With this production, I’m venturing into new, fertile territory. Immersive & its close cousin Interactive theater has tremendous potential. In the case of "J & K 1965" it has the potential to give audiences an up-close look at drug addiction.
The name of the game at this year’s Tribeca Film Festival’s Storyscapes is virtual reality, or as the kiddies call it, VR. Of the 10 presentations this year’s annual digital and transmedia innovation exhibition, six utilize VR in some fashion. Whether using Samsung Gear which slides a Samsung phone into a wireless headgear or a multi-cabled approach that has the audience member tethered to a computer, the experiences on display hoped to transport people to places they’ve never been.
“DEEP VR” offered the tethered experience — and a bound one. In addition to the VR headset and audio headphones, the user straps a band around the abdominal area, which allows the program, which simulates a deep sea dive, to monitor breathing. Breathe in deeply, you rise in the water. Exhale, and you drop. Just like with deep sea diving.
Niki Smit, one of the creators of “DEEP VR,” doesn’t see VR as a replacement for experiencing nature. He sees it as an alternative. “DEEP VR” uses yogic breathing techniques, and he and his co-creator, Owen Harris, hope that people who enter into this experience create learn these techniques and implement them into their daily lives.
“I think it will create a new medium,” Smit says. “VR is about the body. It’s not only about the eyes anymore, like T.V. and books and movies and paintings are. It’s about the sense of your body being in another place.”
They’re currently working with Radboud University in the Netherlands to test “DEEP VR” for children at risk, for anxiety prevention, and anger issues. They also consider VR as a possible extension to meditation.
“We see that some of the best VR experiences are just that — being in another place for a moment. And that can have huge therapeutic impact.”
“6X9: An Immersive Experience of Solitary Confinement,” also transports the audience to a place they’re unlikely to ever visit: solitary confinement. Co-directed by Francesca Panetta and Lindsay Poulton of The Guardian, “6×9” aims to recreate the claustrophobic surroundings of a cell while sharing information and personal stories of inmates. Throughout, background sounds, which were provided by Frontline, act as an unsettling soundtrack for the experience.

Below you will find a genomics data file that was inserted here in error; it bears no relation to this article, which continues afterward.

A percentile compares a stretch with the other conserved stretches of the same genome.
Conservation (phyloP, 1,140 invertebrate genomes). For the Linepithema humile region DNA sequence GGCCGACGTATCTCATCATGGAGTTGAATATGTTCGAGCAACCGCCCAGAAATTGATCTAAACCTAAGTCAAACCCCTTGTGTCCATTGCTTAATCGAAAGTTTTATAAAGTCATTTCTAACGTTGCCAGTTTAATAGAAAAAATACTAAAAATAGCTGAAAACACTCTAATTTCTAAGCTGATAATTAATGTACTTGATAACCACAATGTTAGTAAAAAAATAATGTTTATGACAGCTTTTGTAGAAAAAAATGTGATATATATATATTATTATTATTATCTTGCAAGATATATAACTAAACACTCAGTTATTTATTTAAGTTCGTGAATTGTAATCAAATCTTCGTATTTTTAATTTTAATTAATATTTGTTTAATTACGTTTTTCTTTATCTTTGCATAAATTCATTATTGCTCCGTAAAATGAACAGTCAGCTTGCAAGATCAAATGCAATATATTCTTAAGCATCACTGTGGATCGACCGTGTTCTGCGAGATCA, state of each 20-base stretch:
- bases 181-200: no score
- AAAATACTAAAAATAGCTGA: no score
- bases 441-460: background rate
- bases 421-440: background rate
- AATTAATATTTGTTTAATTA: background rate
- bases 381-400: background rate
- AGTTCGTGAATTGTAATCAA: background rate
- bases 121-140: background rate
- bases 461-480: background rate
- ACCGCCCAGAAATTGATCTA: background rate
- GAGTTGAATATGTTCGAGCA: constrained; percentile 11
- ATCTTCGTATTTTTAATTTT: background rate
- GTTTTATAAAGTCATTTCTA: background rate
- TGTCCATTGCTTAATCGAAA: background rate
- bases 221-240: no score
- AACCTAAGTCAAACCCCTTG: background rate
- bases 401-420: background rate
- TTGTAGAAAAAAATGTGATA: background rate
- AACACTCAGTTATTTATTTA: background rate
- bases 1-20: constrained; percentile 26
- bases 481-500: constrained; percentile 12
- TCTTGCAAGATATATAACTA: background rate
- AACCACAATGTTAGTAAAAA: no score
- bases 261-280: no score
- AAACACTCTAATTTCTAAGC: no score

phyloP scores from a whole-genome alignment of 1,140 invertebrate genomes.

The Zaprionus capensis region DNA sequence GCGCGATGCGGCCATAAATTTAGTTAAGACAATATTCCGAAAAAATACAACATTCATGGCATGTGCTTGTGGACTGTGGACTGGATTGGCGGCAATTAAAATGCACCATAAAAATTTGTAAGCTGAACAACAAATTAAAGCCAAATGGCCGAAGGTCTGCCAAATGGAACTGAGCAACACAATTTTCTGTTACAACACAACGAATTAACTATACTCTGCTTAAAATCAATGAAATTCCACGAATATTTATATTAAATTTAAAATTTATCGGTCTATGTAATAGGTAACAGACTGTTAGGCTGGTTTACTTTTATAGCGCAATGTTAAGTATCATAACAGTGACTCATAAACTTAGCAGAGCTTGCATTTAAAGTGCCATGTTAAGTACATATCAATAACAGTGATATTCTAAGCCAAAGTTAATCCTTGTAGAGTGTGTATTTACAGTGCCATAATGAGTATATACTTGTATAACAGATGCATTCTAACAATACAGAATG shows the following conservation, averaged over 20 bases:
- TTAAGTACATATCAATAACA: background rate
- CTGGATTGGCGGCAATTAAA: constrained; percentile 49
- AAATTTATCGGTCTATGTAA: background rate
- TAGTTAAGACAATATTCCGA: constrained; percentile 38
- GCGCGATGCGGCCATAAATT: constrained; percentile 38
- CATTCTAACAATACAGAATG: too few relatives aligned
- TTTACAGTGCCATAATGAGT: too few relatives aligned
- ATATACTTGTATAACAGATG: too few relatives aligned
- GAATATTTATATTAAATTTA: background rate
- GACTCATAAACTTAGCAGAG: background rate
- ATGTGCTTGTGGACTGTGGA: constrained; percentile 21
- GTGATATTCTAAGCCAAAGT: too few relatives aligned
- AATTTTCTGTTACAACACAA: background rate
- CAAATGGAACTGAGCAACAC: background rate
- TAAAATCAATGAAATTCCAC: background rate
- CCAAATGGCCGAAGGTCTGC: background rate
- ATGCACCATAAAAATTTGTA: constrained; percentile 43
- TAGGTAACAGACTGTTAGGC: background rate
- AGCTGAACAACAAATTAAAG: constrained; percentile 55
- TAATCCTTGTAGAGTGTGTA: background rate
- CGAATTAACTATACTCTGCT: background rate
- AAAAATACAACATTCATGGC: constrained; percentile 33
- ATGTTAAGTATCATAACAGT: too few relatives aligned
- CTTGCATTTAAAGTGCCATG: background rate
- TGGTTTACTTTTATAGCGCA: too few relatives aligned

There are six “hot spots” that appear in the cell with you in the form of objects. Look at the cot, a letter appears and the voice of an inmate reads a letter he wrote for his love. As your gaze locks onto different objects in the room, different stories emerge. Panetta interviewed previously incarcerated inmates and two psychologists who studied the psychological effects of solitary confinement and used the actual recordings in the experience. An app that will work with Google Cardboard will be available for download in a few weeks.
Jarrad Bladich, of The Mill, the VFX studio that built the interior of the cell, spoke about the relationship of VR to theater.
“That’s all about staging,” said Bladich. “You deal with 360 spaces. And everyone’s always wanting to make use of the space as best as possible, and I think theater understands that. Probably more than anything. So whether it’s going to be with a live action piece or how you choreograph CG, I think, ultimately, we’ll learn a lot from how theater creation informs us.”
Bladich said The Mill is gearing up for a VR project with the National Theatre in London later this year. Last year, the National Theatre used Google Cardboard to share the VR experience “Fabulous Wonder.Land,” inspired by wonder.land, a musical produced by the theater.
“I think VR and theater are going to be best friends,” smiled Bladich.